In a recent judgment, the Greek Court of Cassation, Areios Pagos, seems to reject the post-sale confusion doctrine, albeit indirectly. The case involved an infringement action filed in connection with the well-known TOBLERONE chocolate. Kraft, owner of various Greek and international trade mark registrations in and to the pyramid shape of the TOBLERONE chocolate sought to obtain an injunction against the marketing of a chocolate under the word trade mark ALMONDO and differerent packaging in terms of color combination. However, the ALMONDO chocolate was also pyramid-shaped and Kraft argued trademark infringement of its earlier trademarks in and to the shape of TOBLERONE (likelihood of confusion/association and dilution), as well as unfair competition (passing-off) due to the similarity of the shape of the two products, in addition to or regardless of, trade mark protection.
Kraft was successful before the Athens First Instance Court, but lost on appeal (however the Athens Court of Appeal had recognized the reputation of the TOBLERONE product shape). With decision No. 1660/2008, Areios Pagos upheld the decision of the court of appeal and rejected, in a 4-1 majority vote, Kraft’s claims, More specifically, Areios Pagos ruled that the dissimilarities in the packaging of the two products excluded likelihood of confusion and that the similarity of the products’ shape does not suffice to establish such likelihood, in the absence of similarity of the relevant word marks and packaging.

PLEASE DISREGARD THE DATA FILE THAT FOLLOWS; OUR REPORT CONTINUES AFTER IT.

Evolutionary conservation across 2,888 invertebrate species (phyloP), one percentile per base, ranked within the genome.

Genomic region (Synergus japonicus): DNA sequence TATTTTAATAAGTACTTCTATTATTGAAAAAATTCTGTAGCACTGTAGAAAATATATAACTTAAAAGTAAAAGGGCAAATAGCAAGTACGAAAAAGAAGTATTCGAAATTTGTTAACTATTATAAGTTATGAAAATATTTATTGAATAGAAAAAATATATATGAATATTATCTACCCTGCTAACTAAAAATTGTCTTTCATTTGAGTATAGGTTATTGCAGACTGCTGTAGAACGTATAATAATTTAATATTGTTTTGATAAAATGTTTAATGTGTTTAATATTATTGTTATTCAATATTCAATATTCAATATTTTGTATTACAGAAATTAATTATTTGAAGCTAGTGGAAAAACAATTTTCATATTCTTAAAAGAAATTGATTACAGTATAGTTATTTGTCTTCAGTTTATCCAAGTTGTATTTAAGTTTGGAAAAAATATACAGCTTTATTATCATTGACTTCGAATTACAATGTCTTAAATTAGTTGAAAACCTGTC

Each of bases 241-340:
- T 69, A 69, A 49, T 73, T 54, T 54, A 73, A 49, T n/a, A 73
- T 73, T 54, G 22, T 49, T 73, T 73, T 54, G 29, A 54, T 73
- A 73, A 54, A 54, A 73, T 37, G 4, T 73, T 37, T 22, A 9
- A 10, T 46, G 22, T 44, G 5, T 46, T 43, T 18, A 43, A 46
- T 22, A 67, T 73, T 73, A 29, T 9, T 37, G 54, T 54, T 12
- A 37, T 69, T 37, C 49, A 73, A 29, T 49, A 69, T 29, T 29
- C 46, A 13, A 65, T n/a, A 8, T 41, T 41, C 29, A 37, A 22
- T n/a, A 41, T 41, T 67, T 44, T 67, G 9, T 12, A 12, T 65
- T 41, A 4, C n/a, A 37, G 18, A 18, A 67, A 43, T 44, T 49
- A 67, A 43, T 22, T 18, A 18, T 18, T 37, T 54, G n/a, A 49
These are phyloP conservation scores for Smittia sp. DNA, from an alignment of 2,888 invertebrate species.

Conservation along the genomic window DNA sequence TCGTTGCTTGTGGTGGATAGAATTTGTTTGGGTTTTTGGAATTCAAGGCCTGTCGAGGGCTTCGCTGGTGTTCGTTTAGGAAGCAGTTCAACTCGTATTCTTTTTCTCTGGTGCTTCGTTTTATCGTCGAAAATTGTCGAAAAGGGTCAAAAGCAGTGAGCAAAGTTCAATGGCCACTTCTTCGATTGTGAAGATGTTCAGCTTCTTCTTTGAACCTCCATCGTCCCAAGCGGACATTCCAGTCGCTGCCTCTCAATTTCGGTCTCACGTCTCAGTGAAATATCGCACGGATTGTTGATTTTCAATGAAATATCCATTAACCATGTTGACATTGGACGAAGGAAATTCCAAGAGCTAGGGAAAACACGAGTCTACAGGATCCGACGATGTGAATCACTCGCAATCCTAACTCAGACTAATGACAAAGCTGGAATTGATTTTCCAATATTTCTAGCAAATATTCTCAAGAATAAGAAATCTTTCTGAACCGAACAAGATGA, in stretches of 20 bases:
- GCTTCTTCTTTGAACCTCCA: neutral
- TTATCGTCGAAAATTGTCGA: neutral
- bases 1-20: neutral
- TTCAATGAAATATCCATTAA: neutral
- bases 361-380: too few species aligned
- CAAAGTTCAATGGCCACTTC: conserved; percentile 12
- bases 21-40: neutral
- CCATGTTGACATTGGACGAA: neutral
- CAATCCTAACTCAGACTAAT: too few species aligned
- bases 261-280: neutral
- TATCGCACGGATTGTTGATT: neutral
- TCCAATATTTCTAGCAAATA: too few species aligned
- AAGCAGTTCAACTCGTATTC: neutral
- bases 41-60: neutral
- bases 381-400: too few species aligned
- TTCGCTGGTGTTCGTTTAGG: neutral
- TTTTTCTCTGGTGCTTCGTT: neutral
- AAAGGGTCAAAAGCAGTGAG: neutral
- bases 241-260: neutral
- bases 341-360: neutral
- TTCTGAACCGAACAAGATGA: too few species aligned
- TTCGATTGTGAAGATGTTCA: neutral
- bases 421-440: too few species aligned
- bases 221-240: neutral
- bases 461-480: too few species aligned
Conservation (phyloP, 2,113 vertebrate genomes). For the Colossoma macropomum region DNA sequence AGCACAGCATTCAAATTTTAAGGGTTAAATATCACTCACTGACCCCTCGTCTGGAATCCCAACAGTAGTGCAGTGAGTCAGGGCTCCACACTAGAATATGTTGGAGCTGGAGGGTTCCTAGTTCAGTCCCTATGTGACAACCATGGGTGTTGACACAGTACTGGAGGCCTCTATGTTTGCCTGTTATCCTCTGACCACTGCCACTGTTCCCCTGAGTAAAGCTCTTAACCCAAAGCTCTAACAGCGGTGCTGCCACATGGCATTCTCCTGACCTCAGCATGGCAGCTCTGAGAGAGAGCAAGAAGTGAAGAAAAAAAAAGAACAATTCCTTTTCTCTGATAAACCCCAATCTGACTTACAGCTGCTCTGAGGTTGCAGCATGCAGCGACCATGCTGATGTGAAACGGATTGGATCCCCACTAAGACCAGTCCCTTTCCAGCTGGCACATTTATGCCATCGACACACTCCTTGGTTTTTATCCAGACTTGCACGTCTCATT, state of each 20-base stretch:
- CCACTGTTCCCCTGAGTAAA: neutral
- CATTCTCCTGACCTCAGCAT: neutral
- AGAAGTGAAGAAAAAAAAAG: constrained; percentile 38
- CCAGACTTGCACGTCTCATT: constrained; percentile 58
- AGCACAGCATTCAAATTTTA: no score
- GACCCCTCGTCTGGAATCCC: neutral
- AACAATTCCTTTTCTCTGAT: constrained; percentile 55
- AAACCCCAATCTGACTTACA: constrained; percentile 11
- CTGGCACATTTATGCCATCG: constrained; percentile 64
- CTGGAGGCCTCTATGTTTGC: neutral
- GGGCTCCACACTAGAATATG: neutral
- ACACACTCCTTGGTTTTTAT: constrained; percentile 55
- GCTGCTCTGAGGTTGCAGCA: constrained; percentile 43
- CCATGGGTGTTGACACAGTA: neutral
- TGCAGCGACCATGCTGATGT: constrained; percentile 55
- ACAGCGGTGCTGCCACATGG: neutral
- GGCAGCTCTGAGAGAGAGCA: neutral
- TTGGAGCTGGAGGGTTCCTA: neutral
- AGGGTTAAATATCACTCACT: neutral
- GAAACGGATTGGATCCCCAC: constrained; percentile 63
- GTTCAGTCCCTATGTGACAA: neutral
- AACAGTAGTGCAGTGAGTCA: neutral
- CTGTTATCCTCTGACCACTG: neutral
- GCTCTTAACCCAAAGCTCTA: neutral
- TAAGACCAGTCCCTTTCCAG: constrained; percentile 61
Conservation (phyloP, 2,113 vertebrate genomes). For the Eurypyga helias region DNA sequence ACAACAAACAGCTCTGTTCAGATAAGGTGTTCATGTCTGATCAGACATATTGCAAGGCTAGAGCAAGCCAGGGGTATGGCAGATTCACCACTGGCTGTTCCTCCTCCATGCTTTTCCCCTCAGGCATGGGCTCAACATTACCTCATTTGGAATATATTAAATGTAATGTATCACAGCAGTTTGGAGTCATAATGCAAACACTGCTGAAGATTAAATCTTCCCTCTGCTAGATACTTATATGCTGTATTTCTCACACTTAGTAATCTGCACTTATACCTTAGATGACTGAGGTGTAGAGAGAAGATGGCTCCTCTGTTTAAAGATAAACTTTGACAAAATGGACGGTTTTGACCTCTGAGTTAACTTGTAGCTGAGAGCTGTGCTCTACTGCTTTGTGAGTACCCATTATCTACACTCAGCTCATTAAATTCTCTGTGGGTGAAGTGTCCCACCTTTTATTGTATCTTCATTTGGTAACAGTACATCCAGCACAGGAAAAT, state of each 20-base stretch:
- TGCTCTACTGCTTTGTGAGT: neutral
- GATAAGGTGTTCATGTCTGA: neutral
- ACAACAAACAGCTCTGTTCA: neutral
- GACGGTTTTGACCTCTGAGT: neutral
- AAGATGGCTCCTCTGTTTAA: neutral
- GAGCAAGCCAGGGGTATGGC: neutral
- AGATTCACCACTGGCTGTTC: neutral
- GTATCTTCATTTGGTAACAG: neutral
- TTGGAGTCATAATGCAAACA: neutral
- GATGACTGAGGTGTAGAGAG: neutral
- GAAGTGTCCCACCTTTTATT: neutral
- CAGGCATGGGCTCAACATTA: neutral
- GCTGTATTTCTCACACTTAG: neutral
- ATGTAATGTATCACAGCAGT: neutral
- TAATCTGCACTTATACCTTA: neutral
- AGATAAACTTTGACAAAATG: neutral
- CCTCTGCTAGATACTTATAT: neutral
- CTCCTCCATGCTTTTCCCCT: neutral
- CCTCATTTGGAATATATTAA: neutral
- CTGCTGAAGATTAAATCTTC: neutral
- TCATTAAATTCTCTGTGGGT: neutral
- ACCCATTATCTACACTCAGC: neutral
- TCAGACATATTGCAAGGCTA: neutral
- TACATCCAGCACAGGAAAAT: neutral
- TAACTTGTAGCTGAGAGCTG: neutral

It is interesting to note that the single minority vote came from the Court’s rapporteur (i.e. the member of the court with the duty to draft an opinion for the case before the hearing, which the litigants have access to and which is the base for the discussion of the case), who was of the opinion that Kraft’s trade marks were infringed upon by the marketing of the ALMONDO chocolate. Her (not strictly legal) argument can be summarized in the proposition that, under the majority ruling, anyone could use the fanciful/original/famous product shape of a competitor and profit from its reputation or distinctiveness, with the pretext of a different package and/or word indications.
Apparently, the majority and minority opinions focus on different aspects of the case (confusion vs dilution), yet neither seems to address what appears to exressly address a core issue, the possibility of consumer post-sale confusion, i.e., the likelihood that when consumers – after hastily disposing of the package under the influence of chocolate fever – are confronted with the bear products (and the bear truth that they are the same) may consider that the two products have common origin or that there is a commercial connection between the entities producing/marketing them. Additionally, examination of the possibility of the creation of a link (first step towards dilution) in the minds of consumers is also absent form the court's dictum . With regard to the luck of the post-sale confusion doctrine in Italy, see earlier Class 46 post here. Another interesting feature of this litigation, in the light of the “change of economic behavior” test introduced in Intel is that the Kraft had, unsuccessfuly argued loss of sales brought about by the marketing of the ALMONDO product.